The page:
We have described a model of behavioral integration utilizing colocation in a CHHA to provide mental health services to homebound older adults who would not be able to engage in primary care based interventions. Based on the descriptive data above, the MHC-GPP serves and older population with multiple medical illnesses and psychosocial stressors. Our findings suggest that the program design allows for timely evaluation, with the majority of cases seen within 2 weeks of referral. Despite a diverse population with a majority Hispanic and Non-Hispanic Blacks, two groups that traditionally do not accept psychiatric treatment [25,26], over 90% were agreeable to psychotropic intervention. This is striking, suggesting that behavioral integration programs may reduce health disparities by increasing access to mental health care in a non-stigmatized setting. In addition the MHC-GPP minimized unnecessary 30 days medical hospitalization for a high risk population of home care patients. While 16% of 30 days medical hospitalization may appear high, Medicare data from 2011 found a rate as high as 29% in home care patients [27]; suggesting our program significantly minimized the 30 days hospitalization rate compared to CHHA patients in general.

Our findings also demonstrate that the MHC-GPP identified mental disorders that had previously been unrecognized by the PCP, especially neurocognitive disorders. This highlights the poor recognition of mild and moderate cognitive impairment by PCPs likely due to a number of factors including limited time and lack of reporting of cognitive complaints by caregivers. In a cross sectional study of PCPs, mild dementia was missed 90% of the time and moderate dementia was missed 50% of the time [28] Using the colocation model of integration in which the psychiatrist initiates pharmacological treatment, our study also found that almost over half of PCPs were still prescribing and titrating the recommended medication. Furthermore, past studies have found that PCPs initiate medications like antidepressants but often do not adjust to an effective dose, even when poor response is noted [29].

Our findings have several limitations, however. Firstly, the MHCGPP is available to all patients but it has not been assess in a randomized controlled clinical trial. Specifically, we can extrapolate that we have a lower than expected 30 days hospitalization rate but we did not compare to historical controls or other home care patients who did not receive the intervention. In terms of patient acceptance of treatment, actual medication compliance was not track over time. It is possible that patients agreed to interventions but later did not adhere to recommendations. We also did not track patients’ responses to treatment over time. In addition while our diverse population is strength this may limit the generalizability of our findings to nonurban settings with few ethnic minorities. However, in terms of medical morbidities, our population is consistent with Certified Home Health Agency (CHHA) patients in other cities. Finally, as described in Tables 1 and 2, our patient population is medically and socially complex. They receive care in from multiple providers, making it challenging to determine if our interventions are changing outcomes.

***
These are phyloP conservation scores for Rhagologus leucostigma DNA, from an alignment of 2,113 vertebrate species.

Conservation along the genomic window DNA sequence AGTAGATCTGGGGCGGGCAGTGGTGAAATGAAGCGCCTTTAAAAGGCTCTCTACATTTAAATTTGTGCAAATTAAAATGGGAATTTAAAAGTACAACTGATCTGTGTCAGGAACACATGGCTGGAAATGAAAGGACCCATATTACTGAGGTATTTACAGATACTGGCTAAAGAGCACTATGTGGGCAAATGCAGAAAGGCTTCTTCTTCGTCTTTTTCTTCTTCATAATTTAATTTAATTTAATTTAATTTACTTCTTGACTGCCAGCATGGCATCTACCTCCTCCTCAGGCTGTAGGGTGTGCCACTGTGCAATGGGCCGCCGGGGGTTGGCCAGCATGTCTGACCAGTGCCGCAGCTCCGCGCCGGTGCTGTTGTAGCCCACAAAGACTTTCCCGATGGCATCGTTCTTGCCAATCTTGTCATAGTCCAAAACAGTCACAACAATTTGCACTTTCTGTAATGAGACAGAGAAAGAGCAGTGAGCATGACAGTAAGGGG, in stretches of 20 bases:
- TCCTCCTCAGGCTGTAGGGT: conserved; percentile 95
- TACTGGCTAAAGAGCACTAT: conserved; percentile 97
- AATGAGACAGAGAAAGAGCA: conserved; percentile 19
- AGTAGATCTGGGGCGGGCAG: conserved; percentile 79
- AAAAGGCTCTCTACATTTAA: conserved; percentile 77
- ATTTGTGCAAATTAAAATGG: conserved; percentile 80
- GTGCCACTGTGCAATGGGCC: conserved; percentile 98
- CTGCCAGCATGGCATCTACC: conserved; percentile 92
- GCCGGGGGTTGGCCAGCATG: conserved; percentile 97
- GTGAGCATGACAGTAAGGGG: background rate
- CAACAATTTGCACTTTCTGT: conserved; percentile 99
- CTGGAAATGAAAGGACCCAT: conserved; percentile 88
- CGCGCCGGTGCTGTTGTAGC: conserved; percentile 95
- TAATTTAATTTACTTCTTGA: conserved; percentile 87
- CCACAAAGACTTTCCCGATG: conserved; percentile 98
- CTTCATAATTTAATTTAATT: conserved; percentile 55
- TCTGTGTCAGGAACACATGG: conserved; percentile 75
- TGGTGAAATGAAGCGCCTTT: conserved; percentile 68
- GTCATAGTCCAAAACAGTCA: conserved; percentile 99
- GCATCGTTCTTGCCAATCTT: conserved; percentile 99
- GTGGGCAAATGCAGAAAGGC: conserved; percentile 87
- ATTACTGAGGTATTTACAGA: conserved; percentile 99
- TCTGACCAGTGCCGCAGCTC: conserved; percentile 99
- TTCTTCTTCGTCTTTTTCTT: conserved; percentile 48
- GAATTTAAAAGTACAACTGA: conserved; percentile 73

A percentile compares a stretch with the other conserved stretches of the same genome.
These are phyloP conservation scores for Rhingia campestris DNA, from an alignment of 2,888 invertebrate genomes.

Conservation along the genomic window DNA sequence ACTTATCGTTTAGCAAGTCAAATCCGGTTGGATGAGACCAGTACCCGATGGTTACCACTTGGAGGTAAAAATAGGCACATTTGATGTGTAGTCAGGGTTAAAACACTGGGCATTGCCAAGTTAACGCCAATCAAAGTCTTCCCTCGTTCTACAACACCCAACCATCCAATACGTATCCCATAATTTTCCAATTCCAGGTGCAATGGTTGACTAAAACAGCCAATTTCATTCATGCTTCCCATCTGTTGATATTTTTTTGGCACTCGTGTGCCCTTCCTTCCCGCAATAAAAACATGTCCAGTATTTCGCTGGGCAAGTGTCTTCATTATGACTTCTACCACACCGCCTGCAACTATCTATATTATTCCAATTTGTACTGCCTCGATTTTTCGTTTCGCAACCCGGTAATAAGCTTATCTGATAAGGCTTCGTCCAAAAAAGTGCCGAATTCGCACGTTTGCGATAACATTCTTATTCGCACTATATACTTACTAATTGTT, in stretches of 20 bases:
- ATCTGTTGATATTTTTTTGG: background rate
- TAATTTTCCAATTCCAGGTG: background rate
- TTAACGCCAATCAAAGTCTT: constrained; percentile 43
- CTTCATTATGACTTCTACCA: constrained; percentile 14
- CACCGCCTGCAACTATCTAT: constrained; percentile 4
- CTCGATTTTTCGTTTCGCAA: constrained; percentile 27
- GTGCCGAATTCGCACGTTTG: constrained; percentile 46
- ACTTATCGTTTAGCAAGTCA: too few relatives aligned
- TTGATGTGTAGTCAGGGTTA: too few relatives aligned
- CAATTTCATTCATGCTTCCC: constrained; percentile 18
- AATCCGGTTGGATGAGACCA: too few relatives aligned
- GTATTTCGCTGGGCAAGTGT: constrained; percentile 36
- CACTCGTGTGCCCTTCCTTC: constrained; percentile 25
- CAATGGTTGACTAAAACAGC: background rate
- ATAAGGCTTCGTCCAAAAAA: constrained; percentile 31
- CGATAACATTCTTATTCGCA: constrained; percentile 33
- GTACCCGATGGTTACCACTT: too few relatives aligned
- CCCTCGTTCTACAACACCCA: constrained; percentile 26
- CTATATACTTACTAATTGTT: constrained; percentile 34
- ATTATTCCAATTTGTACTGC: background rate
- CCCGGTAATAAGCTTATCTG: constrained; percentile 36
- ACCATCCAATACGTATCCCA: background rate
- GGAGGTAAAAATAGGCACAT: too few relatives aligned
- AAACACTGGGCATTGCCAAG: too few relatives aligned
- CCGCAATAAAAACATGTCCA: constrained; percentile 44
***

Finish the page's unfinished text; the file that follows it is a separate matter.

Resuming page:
While this study identified trends in patient outcomes further analysis is warranted. Future analysis of the MHC-GPP cohort will include identifying aged matched Montefiore Home Care controls and preforming multivariate regression analysis to identify risk factors for medical hospitalization. Future directions of our program will include following patient outcomes possibly by repeating the PHQ9 prior to discharge from the CHHA. As many of the patients served by the MHC-GPP are CMO recipients and MLTC recipients, tracking hospitalizations over time and health care utilization for patient’s prior to the MHC-GPP and then after made the program interventions. In terms of quality improvement, future plans include expanding the MHC-GPP team to provide in-home psychotherapy for depressed and anxious patients with and without cognitive impairment. We also plan to deepen our collaboration with the MLTC and work closely with care management to identify patients with depression and/or cognitive impairment who are higher health care utilizers [27,30].

In summary, homebound older adults particularly those receiving services from a CHHA, have a high prevalence of mental disorders including depression and cognitive impairment [15,16]. The Montefiore Home Care Geriatric Psychiatry Program has successfully increased access to mental health evaluation and treatment for this unrecognized and undertreated population for the past 12 years. This model highlights the strength of colocation as a model of integration when coupled with collaboration across a health system [14]. As behavioral integration becomes the norm in psychiatry it is important to think beyond primary care. Home care services are a unique avenue to bring behavioral care to underserved populations.